thoughts of ‘homa


the barcelona, part 2 post was scheduled for today, but has been interrupted for a trip to the heartland. i can’t shake the news from oklahoma, as i’m sure is the same for most of you. since oklahoma is a state with fewer tourists than, say, new york (it’s true!), i thought i’d share with you why people on the news keep talking about the oklahoma spirit.

oklahoma is home. it is where i was raised and where i swore i would leave as soon as i could. it is where i ended up staying for college against my wildest dreams. i just couldn’t leave. i fell in love with that campus in norman and was struck by how genuinely interested the folks at OU were in having me. always welcoming, those okies.

oklahoma is fried chicken, church services, the flaming lips, college football. it’s a slower way of life with wide open spaces and SUVs. it’s the smell of freshly cut bermuda grass and the sound of cicadas as evening approaches. oklahoma is crazy politics and 3.2% beer and some of the worst weather of any place where i’ve lived. it’s native america. And it’s OK.

according to some people i’ve met, oklahoma is a fly-over state, a red state, a beach-less state, a hot state. it’s a state for which you may not have had (or will ever have) an occasion to visit. but it’s my state, with my people.

these people know what it means to be an okie (and if you don’t, please read this beautifully written post by nicole hill). it means not focusing on living up to hollywood’s expectations, but rather on living up to your family’s expectations. it means working to live rather than living to work. it means home-cooked meals and chats over drinks and family, family, family.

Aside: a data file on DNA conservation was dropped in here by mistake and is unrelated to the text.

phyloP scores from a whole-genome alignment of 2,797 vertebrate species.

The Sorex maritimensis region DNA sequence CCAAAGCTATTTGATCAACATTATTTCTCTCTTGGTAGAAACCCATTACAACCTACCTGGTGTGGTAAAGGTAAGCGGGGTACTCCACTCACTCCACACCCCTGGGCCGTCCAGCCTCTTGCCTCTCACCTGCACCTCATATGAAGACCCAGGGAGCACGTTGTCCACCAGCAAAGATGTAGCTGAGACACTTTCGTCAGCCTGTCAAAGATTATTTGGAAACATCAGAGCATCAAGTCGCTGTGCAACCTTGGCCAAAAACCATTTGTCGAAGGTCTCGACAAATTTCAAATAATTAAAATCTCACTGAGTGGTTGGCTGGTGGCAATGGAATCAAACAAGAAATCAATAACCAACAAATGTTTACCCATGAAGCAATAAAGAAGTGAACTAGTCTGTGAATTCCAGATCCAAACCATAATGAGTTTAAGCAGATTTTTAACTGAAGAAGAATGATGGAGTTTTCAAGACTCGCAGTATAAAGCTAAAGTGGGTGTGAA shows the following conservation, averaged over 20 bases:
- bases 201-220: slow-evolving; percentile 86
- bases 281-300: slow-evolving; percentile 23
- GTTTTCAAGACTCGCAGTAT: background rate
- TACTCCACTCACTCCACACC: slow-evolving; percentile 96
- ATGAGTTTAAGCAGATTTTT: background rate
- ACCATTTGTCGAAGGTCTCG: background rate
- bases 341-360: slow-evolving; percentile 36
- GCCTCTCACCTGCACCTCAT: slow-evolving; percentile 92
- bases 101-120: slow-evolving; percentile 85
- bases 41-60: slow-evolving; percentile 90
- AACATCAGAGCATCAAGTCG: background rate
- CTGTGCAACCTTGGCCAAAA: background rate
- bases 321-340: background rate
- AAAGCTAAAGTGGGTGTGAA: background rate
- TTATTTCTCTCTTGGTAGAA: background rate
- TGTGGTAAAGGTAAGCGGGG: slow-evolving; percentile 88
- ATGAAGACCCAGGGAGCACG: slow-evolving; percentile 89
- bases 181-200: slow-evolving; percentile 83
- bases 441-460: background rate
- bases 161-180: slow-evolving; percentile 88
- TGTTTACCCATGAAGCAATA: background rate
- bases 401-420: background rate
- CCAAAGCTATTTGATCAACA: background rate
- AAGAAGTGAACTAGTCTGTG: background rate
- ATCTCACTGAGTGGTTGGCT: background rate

i did leave oklahoma eventually, but a few things followed me. the sense of gratitude, of humility, of feeling ok asking for help, of wanting to learn more about the world and people.

in the grand scheme of things, there aren’t many people from oklahoma (though we’ve probably beat vermont). i am bound by these close ties. these are my roots. i feel ownership of this land and these people even when i am thousands of miles away.

the feeling of helplessness swallowed me these past two days as all i wanted to do was drive up 35 to help move some debris. oklahoma has a can-do spirit, and it’s a shame that the rest of the world only sees it during times of disaster. but oklahoma is a quiet state, a resilient state, and tends to keep to itself for the most part.

if you’re ever in the area, please drive through, and spend some time exploring the different parts (green country! red carpet country!). until then, please consider donating to the red cross or salvation army for relief efforts. these are my friends and my family, and they need our help.

photo by heath alan dodd

photo by heath alan dodd